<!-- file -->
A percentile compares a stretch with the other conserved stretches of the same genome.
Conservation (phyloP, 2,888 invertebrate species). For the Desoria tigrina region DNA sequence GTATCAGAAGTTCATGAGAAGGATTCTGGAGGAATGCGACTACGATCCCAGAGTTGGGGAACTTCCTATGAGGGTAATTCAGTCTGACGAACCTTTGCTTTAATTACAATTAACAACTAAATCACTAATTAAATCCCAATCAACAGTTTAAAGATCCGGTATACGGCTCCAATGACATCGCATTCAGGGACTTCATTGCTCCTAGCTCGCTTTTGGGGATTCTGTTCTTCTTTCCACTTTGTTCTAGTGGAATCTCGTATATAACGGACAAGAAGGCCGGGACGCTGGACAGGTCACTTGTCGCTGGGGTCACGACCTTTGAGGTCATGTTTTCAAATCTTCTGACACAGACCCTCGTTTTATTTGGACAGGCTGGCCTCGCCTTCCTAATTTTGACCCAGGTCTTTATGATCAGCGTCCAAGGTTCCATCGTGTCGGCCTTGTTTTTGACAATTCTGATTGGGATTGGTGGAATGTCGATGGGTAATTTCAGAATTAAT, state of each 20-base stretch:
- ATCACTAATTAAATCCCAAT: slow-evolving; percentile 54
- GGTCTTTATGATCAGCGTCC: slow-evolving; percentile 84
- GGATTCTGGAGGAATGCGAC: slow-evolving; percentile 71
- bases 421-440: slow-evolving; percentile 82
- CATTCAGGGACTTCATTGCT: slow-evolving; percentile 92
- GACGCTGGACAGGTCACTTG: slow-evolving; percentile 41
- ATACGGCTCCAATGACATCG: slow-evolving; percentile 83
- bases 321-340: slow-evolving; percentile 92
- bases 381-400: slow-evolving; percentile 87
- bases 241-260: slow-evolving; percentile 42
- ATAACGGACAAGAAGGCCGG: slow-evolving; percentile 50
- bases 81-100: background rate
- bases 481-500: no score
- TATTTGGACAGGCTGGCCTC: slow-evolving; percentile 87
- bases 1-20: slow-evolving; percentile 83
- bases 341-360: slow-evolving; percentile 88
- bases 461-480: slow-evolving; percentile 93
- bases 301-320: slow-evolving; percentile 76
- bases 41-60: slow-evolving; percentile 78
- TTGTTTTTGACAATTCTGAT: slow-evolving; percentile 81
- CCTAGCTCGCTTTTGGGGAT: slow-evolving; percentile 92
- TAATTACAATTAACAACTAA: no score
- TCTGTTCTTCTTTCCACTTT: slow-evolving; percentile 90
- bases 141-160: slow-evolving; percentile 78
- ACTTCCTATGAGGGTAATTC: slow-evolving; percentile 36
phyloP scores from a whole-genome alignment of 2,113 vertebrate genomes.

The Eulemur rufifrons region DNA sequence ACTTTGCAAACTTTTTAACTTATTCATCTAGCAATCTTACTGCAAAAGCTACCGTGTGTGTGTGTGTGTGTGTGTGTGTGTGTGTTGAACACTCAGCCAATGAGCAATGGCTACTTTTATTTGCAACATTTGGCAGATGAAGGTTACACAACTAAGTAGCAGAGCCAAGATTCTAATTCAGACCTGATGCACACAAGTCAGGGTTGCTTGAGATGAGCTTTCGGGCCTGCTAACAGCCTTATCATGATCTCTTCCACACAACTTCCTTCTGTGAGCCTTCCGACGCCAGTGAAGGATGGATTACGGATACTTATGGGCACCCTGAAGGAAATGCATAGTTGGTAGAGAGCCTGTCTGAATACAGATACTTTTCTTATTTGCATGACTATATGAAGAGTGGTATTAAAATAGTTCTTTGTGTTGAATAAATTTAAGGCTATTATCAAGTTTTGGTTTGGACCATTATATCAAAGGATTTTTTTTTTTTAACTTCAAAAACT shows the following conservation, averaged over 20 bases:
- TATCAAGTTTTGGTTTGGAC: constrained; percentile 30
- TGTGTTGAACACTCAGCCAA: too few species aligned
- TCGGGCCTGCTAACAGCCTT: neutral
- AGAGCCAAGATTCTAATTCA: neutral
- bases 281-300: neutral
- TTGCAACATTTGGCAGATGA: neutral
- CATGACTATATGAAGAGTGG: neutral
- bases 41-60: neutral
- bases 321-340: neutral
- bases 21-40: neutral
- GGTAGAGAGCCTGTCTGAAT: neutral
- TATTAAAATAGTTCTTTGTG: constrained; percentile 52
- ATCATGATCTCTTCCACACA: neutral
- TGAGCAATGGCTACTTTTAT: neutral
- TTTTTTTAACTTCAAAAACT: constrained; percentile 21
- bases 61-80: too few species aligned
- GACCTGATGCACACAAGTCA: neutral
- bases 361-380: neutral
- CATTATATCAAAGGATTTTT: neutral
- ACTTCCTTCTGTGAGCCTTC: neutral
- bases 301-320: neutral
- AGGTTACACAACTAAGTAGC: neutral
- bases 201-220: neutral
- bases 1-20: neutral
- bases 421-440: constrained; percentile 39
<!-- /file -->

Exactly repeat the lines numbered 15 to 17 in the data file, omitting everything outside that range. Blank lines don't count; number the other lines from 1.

- bases 481-500: no score
- TATTTGGACAGGCTGGCCTC: slow-evolving; percentile 87
- bases 1-20: slow-evolving; percentile 83